The Collar Strategy Explained

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What is a Collar Strategy?

A collar is similar to Covered Call but involves another leg—buying a Put to insure against the fall in the price of the stock. It is a Covered Call with a limited risk. So a Collar is buying a stock, insuring against the downside by buying a Put and then financing (partly) the Put by selling a Call.

The put generally is ATM and the call is OTM having the same expiration month and must be equal in number of shares. This is a low risk strategy since the Put prevents downside risk. However, do not expect unlimited rewards since the Call prevents that. It is a strategy to be adopted when the investor is conservatively bullish. The following example should make Collar easier to understand.

When to use: The collar is a good strategy to use if the investor is writing covers calls to earn premiums but wishes to protect himself from an unexpected sharp drop in the price of the underlying security.

Breakeven: Purchase Price of Underlying—Call Premium + Put Premium

Example

  1. If the price of ABC Ltd. rises to Rs. 5100 after a month, then,
  • Mr. A will sell the stock at Rs. 5100 earning him a profit of Rs. 342 (Rs. 5100—Rs. 4758)
  • Mr. A will get exercised on the Call sold and will have to pay Rs. 100.
  • The Put will expire worthless.
  • Net premium received for the Collar is Rs. 12.
  • Adding (a +b+d)= Rs. 342—100—12= Rs. 254

This the maximum return on the Collar Strategy

However, unlike a Covered Call, the downside risk here is also limited:

2) If the price of ABC Ltd. falls to Rs. 4400 after a month, then,

  • Mr. A loses Rs. 358 on the stock ABC Ltd.
  • The Call expires worthless
  • The Put can be exercised by Mr. A and he will earn Rs. 300
  • Net premium received for the Collar is Rs. 12
  • Adding (a+b+d)= —Rs. 358+ 300 +12= —Rs. 46

This is the maximum the investor can loose on the Collar Strategy. The Upside in this case is much more than the downside risk.

Get to know more about online trading strategies in our knowledge base section.

The Collar Strategy Explained

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Collar

B/S Strike Type Price
Buy 100 Shares N/A Stock $50
Buy 1 $49 Put $0.97
Sell 1 $51 Call $1.00
Net Debit $5,003

A Collar is being long the underlying asset while shorting an OTM call and also buying an OTM put with the same expiration date.

The Max Loss is any loss taken on the stock +/- the premium for the options. The loss on the stock will be the purchase price of the stock minus the strike price of the put option (as you will exercise at that price) plus the net premium paid or received.

The Max Gain The profit of the stock +/- the premium for the optoins. The profit on the stock will be the strike price of the call option minus the purchase price of the stock (as you will be exercised and deliver at the strike) plus the net premium paid or received.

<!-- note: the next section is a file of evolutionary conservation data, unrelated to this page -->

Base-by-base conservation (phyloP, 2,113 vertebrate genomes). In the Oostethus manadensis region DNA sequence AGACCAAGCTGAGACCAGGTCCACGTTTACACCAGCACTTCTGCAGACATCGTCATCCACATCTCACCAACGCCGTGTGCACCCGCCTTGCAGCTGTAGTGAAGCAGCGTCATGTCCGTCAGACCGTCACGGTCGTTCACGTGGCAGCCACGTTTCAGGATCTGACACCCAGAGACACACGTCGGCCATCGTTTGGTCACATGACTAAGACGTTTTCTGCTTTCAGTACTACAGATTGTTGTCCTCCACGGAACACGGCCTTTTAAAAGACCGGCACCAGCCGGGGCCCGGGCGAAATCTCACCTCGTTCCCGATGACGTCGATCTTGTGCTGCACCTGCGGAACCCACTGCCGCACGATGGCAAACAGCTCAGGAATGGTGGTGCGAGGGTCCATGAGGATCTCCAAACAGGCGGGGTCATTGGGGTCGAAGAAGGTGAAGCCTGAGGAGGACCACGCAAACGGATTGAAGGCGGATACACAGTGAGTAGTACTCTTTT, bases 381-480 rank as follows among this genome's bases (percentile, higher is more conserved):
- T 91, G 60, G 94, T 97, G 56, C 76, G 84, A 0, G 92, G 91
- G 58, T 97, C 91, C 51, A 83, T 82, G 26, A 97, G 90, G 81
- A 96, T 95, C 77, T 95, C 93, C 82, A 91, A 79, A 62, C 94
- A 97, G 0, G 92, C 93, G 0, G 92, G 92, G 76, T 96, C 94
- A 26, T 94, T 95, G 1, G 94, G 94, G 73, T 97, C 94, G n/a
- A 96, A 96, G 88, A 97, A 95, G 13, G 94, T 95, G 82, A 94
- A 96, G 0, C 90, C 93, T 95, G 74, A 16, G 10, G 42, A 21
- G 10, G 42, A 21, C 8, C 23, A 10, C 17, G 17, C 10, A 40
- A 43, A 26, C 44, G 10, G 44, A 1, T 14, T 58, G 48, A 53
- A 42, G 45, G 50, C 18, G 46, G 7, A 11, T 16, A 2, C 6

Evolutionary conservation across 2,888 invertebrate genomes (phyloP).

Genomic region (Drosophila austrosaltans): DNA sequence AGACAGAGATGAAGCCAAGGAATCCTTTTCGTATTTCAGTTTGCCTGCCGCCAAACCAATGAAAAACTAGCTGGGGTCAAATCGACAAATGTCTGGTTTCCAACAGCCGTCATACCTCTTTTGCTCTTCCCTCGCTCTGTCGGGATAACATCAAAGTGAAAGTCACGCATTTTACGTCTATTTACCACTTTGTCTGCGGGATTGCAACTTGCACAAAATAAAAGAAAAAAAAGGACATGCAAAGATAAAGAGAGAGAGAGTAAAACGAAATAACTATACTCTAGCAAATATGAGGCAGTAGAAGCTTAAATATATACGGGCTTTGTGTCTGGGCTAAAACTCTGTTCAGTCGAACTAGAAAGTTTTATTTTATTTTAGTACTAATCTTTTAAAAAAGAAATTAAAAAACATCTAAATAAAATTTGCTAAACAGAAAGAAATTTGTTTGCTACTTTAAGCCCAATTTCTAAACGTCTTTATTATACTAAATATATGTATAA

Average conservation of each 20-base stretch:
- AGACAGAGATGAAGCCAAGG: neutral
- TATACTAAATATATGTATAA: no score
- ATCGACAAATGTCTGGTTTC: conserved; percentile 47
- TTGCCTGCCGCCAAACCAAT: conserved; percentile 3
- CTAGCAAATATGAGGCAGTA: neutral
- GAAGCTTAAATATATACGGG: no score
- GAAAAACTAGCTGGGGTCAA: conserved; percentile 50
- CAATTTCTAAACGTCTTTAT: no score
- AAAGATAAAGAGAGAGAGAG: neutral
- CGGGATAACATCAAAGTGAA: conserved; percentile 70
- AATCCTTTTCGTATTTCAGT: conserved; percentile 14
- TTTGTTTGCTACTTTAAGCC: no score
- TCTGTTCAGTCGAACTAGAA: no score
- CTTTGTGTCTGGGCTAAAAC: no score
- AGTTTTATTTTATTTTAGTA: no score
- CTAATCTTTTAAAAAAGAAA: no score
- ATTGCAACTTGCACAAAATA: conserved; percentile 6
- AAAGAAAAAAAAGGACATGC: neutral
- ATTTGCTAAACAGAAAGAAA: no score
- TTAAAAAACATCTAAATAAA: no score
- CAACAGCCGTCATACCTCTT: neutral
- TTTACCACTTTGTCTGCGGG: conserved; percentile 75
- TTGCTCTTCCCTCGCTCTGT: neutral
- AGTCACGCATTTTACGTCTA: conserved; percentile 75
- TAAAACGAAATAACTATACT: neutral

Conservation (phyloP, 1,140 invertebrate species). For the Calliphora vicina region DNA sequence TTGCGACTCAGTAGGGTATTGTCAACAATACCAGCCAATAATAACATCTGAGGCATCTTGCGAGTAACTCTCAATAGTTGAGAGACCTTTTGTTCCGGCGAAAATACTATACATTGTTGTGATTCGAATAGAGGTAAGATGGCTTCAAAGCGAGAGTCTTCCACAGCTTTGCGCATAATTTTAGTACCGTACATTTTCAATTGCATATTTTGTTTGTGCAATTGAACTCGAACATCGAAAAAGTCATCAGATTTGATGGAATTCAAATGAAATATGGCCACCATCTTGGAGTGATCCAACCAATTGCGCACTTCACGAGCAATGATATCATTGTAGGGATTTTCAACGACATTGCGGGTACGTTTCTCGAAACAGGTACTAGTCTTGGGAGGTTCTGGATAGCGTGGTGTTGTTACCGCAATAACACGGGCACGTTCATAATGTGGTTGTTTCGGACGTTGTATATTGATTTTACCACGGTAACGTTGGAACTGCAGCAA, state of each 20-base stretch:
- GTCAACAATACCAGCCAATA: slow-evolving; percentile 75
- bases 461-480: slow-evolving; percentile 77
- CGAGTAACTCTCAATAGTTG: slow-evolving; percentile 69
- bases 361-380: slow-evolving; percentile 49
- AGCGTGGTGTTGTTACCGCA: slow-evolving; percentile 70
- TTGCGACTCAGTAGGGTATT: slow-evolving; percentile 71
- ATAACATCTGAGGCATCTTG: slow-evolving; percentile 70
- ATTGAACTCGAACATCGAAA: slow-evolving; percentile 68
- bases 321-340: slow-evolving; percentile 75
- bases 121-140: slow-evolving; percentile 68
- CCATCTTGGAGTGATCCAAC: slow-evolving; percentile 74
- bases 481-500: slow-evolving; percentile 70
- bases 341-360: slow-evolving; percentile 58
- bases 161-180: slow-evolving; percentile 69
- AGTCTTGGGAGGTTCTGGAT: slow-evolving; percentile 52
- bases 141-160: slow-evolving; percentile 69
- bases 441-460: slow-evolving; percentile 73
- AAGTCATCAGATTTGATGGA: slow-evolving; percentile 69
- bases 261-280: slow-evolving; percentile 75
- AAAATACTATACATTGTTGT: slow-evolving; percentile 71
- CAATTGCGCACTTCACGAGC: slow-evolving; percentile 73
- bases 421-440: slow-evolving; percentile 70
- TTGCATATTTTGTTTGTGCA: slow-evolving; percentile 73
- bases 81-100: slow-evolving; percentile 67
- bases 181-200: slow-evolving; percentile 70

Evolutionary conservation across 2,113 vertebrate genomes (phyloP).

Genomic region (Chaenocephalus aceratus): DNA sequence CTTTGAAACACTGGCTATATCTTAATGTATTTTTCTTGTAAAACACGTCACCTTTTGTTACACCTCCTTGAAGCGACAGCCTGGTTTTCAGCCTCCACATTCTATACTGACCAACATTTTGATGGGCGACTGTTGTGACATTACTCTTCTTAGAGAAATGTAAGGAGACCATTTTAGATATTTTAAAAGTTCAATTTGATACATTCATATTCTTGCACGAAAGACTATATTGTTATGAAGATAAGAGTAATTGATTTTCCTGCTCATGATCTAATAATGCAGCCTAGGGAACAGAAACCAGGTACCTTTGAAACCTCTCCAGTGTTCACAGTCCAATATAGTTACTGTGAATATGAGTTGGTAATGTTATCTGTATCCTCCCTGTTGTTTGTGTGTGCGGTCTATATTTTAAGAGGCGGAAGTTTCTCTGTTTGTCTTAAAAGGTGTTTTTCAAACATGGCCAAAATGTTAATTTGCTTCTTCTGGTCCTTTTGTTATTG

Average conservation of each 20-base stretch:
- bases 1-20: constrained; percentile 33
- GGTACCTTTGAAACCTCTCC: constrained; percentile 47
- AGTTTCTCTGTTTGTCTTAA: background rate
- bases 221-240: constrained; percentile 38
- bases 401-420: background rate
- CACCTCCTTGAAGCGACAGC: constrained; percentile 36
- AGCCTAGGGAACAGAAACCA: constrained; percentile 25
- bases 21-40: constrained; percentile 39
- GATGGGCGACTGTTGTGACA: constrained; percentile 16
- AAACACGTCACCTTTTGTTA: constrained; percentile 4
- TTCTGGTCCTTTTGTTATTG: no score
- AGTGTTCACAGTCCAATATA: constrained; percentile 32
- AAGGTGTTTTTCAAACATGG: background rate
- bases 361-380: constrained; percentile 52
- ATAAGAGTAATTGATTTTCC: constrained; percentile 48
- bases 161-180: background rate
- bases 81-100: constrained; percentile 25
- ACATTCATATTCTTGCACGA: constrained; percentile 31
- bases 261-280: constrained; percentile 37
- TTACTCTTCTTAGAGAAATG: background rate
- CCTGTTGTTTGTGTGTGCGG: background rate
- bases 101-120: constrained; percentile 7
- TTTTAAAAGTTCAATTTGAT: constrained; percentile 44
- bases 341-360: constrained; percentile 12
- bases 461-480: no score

Characteristics

As you can see from the above payoff chart, a collar behaves just like a long call spread.

It is suited to investors who already own the stock and are looking to:

  • increase their return by writing call options
  • minimize their downside risk by buying put options

Covered calls are becoming very popular strategy for investors who already own stock. They sell out-of-the-money call options at a price that they are happy to sell the stock at in return for receiving some premium upfront. If the stock doesn’t trade above this level, the investor keeps the premium.

The problem with covered calls is that they have unlimited downside risk.

The solution to this is to protect the downside by buying an out-of-the-money put.

This increases the cost as you will have to outlay more to purchase the put and hence lowers your overall return.

Collar Greeks

Delta

Gamma

Theta

  • Bullish Spreads
  • Long Call
  • Short Put
  • Long Synthetic
  • Call Backspread
  • Call Bull Spread
  • Put Bull Spread
  • Covered Call
  • Protective Put
  • Collar
  • Bearish Spreads
  • Short Call
  • Long Put
  • Short Synthetic
  • Put Backspread
  • Call Bear Spread
  • Put Bear Spread
  • Neutral Spreads
  • Iron Condor
  • Long Straddle
  • Short Straddle
  • Long Strangle
  • Short Strangle
  • Long Guts
  • Short Guts
  • Call Time Spread
  • Put Time Spread
  • Call Ratio Vertical Spread
  • Put Ratio Vertical Spread
  • Long Call Butterfly
  • Short Call Butterfly
  • Long Put Butterfly
  • Short Put Butterfly

Show/Hide Comments (23)

Mc ClaneDecember 30th, 2020 at 2:11pm

My comment might be a little off the subject but I thought this might be the best place to ask. I have millions of penny stocks in about 8 companies (OTCBB & pinksheets)I’ve been holding the stocks for over 7 years now and none of them have had impressive returns therefore wouldn’t like to sell’em.. I have the understanding that OTCBB & pink sheets stocks don’t trade options. My question is what can I do with these? Is there a strategy fit fot these kind of situations? Greetings!

PeterOctober 29th, 2020 at 4:41am

Apologies for the delay in responding!

1) It is risky in the sense that you have no upside or downside protection. But this is no more of risky position than holding the stock outright as your position resembles a synthetic long stock.

2) No, you will “add” to the risk if you “bought” the stock. If you “sold” the stock you would be short a collar.

3) A Long Synthetic.

4) Nothing if you bought, but if you sold the stock it would be a Short Collar.

5) You could look to buy the stock and the sell the call and buy the put for a Long Collar.

ArthurOctober 9th, 2020 at 3:30pm

Hey,
I bought a Nov 2.5 Call and sold a Feb 5 put, both on BSDM (stock closed at 2.02 today). Got a few of questions:
1) Is this an unreasonably risky trade?
2) Can I mitigate the risk by buying the stock at say, $2.08?
3) What strategy is it called without the stock?
4) What strategy is it called if I buy the stock?
5) Is there a better way to have done this?
Thanks for your responses (I just discovered your site today. I would have made a better trade had I found it earlier). Great site!

PeterAugust 13th, 2020 at 7:48pm

If you “must” protect the total $1,000,000 then best not to trade at all – leave the money in the bank and earn interest.

If you wanted to put on a collar you will need to buy some stock first and then also sell call options to offset the purchase of the puts. However, with a collar you will still have some downside risk to consider, which is the maximum loss on the trade if the market sells off.